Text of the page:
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David Bowie and His Legacy

Nenad Georgievski By

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Very few musicians can boast to having an artistic career that changed the course of music history in the way singer David Bowie has had. A legend in his lifetime, he had a more varied and influential career than any other single performer in popular music. Bowie was an example of what an artist should be—brave, creative, mischievous, charismatic, mysterious, endlessly curious, unpredictable, and several steps ahead of the pack. Rarely anyone has embraced so many changes of style and musical directions as Bowie. Over the course of five decades he had a tremendous influence on modern culture. He was always modern in the same way that painter Picasso or trumpeter Miles Davis were modern. The many changes were like his life's blood and the many characters served as signposts to his evolution as an artist. His tremendous energy eased the path ahead for many. Sadly, the Blackstar album was his own swansong when he lost his battle to cancer just a day after his 69th birthday and the release of this challenging recording. A work of art has to be relevant in the age it was initially created and at the same time it has to look toward the future. That is why his work is still relevant today, resonating deeply ages after it was first made. He was and still is a giant. The king is dead, long live the king.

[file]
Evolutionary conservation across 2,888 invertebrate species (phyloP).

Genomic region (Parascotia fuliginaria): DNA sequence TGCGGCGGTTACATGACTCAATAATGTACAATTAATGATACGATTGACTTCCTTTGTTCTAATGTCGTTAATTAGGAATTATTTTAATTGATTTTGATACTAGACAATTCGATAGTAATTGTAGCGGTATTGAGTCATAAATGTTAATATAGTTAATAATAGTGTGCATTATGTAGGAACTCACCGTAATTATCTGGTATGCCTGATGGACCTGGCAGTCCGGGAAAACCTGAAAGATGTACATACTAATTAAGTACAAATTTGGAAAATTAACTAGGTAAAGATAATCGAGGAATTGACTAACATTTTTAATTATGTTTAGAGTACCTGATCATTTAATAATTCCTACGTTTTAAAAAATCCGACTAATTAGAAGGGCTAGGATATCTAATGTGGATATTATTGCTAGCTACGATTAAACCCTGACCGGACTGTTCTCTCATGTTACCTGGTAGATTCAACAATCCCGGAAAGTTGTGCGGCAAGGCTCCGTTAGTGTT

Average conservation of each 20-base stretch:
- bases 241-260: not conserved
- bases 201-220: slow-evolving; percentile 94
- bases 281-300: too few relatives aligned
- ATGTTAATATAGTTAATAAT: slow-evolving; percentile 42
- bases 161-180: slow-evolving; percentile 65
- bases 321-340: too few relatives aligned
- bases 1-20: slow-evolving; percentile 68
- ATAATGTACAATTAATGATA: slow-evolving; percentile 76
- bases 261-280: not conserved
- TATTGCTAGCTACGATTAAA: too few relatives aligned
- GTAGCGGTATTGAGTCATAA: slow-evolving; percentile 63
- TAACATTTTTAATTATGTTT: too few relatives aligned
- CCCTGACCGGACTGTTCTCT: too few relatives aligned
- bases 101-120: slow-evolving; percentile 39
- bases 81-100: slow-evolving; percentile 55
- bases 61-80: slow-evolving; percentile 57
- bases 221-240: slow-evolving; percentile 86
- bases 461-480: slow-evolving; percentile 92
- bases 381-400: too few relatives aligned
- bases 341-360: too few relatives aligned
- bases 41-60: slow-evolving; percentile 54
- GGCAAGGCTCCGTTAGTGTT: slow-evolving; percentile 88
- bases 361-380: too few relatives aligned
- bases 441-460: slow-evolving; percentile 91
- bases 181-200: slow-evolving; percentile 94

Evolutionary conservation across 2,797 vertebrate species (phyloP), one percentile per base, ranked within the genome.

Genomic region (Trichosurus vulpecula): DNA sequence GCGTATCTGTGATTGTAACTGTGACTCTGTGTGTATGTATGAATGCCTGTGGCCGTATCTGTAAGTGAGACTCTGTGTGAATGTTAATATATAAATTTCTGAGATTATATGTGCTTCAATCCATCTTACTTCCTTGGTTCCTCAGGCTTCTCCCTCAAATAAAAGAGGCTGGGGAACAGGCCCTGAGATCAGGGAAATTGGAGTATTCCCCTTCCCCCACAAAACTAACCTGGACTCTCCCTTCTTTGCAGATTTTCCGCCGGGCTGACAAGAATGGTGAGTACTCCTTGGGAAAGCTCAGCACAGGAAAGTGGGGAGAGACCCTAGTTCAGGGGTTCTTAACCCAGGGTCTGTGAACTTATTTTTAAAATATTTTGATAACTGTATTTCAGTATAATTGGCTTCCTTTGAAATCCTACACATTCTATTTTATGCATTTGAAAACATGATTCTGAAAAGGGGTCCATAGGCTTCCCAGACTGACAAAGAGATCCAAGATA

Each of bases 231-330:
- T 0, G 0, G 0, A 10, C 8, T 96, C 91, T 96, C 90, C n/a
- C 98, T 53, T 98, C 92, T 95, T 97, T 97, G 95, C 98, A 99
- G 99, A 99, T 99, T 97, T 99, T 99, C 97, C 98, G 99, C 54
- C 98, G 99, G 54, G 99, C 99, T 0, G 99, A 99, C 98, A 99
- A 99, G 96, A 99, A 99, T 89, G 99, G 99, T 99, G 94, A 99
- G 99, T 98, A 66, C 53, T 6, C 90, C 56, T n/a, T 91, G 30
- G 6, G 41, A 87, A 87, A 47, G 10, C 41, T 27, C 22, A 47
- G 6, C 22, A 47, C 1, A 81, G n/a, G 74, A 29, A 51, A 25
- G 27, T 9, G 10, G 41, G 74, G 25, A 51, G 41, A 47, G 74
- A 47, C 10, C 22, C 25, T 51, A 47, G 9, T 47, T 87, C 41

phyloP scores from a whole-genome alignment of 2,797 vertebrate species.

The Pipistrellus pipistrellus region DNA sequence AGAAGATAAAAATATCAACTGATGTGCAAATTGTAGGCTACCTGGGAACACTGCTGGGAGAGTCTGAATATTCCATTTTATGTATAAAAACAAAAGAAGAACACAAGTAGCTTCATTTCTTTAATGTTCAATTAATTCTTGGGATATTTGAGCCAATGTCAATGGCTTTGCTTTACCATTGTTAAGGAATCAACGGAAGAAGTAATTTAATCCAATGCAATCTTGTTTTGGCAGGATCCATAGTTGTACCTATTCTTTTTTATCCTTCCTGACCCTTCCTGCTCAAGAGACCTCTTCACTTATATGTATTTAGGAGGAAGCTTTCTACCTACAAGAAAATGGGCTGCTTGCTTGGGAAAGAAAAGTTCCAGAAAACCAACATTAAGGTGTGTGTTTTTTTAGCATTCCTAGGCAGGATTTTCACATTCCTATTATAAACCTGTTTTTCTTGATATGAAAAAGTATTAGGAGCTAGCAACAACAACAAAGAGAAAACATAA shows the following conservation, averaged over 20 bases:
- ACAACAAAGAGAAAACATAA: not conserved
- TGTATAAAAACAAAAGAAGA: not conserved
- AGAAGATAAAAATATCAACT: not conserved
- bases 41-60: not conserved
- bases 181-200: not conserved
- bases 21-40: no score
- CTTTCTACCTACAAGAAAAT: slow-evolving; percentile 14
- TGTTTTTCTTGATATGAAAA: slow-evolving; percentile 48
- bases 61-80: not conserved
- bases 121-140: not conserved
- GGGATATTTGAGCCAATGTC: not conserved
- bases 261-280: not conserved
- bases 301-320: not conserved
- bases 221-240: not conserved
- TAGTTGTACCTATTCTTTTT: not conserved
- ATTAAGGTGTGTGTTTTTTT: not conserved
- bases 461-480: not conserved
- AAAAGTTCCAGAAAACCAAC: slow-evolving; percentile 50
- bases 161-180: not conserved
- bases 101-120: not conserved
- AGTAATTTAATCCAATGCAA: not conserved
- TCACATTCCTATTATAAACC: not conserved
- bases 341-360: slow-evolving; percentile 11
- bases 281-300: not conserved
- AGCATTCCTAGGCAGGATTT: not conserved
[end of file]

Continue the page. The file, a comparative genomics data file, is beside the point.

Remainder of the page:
All About Jazz celebrates the creative spirit that David Bowie was with a series of writings about his work:


David Bowie
The Rise and Fall of Ziggy Stardust and the Spiders from Mars
(RCA)


Mick Rock
The Rise of David Bowie, 1972—1973
(Taschen)


David Bowie
Outside and Earthling
(Music on Vinyl)


David Bowie
The Next Day
(RCA)


Philip Glass
Low Symphony
Music on Vinyl


David Bowie
Blackstar
(Sony)

Photo Credit: Brian Rasic

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